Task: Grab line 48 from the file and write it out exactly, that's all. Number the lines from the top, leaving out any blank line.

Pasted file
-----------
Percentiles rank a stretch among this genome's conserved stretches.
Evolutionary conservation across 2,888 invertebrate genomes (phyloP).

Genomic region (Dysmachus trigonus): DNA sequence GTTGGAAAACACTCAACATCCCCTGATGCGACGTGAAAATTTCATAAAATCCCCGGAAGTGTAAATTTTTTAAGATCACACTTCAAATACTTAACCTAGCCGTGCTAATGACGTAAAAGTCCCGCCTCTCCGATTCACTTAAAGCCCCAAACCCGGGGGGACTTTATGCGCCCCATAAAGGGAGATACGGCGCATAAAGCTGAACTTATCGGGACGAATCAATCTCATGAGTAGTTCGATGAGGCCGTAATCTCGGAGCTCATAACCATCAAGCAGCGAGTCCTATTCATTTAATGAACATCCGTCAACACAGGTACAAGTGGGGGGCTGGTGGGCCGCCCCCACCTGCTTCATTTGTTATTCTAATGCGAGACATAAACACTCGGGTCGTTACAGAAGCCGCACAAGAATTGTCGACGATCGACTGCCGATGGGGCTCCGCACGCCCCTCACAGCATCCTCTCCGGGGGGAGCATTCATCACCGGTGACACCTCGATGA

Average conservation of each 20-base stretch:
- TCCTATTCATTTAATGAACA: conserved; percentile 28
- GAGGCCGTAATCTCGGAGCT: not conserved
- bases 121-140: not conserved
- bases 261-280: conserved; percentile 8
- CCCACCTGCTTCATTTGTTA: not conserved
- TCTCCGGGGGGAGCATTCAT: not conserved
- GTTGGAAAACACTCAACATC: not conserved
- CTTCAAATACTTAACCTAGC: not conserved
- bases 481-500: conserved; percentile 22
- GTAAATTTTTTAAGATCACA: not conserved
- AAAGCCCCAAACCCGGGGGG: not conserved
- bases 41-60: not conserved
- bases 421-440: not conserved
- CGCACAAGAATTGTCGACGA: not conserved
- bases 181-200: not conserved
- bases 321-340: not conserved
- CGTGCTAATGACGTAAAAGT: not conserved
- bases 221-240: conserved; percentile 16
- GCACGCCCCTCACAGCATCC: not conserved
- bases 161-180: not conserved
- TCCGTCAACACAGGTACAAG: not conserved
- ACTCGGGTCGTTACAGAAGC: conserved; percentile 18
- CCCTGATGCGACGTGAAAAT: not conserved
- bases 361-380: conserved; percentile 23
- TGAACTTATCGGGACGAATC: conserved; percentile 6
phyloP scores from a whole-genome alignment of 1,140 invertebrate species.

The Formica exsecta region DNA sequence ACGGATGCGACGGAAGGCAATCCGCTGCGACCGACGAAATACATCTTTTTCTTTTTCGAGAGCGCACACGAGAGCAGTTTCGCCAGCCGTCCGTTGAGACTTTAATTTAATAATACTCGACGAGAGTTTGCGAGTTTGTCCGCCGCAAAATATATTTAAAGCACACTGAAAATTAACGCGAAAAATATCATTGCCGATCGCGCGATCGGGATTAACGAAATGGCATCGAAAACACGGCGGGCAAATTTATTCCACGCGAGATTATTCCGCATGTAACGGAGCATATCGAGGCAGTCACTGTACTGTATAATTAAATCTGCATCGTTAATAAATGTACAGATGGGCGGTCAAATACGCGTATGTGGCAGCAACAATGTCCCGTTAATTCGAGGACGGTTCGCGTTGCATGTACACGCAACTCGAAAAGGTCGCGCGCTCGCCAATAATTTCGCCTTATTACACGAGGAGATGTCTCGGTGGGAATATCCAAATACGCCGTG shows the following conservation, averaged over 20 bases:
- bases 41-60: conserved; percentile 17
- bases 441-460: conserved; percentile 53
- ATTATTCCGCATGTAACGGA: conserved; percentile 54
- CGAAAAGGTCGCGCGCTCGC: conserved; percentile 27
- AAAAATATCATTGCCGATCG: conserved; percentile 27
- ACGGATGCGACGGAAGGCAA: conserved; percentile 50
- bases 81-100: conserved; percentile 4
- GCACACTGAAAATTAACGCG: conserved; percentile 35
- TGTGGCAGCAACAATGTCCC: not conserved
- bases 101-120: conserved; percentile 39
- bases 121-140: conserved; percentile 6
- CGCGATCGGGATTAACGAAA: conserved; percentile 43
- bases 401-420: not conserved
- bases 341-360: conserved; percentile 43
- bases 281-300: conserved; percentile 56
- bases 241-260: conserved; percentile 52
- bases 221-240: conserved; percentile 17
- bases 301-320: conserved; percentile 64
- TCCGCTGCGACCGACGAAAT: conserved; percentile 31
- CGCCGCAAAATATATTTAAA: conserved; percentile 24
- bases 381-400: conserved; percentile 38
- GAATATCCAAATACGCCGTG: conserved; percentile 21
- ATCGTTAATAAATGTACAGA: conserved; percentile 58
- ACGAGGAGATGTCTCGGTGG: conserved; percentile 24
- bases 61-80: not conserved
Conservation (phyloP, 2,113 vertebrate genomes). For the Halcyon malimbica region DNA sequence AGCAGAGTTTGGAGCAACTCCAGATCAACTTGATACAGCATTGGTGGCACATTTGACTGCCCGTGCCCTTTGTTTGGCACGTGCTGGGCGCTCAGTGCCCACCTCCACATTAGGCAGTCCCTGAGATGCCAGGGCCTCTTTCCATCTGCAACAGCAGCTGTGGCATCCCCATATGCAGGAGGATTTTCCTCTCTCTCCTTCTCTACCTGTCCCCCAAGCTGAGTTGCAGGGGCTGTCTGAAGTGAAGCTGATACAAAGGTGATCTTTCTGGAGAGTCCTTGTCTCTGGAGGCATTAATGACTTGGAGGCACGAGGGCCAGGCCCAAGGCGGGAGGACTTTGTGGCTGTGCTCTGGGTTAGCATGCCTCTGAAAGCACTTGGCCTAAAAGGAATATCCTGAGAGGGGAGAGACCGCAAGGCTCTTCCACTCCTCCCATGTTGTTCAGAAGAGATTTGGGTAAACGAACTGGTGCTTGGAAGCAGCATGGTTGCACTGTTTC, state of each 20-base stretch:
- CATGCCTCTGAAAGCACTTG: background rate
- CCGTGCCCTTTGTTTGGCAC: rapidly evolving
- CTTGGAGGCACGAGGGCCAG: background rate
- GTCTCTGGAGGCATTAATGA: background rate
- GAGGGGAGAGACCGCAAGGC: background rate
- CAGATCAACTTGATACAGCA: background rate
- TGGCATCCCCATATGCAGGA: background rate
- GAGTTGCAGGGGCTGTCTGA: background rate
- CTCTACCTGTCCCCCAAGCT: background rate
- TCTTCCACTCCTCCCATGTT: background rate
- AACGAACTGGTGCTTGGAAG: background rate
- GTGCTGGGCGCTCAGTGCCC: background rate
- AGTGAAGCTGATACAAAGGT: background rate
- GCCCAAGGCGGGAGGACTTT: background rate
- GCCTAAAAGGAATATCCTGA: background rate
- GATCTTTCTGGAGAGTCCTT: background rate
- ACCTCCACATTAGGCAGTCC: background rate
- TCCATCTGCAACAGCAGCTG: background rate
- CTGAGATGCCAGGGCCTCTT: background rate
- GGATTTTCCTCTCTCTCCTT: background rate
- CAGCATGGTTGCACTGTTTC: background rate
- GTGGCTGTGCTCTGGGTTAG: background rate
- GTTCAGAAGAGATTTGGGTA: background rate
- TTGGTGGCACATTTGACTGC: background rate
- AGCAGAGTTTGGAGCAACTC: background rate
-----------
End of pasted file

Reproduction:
- bases 221-240: conserved; percentile 17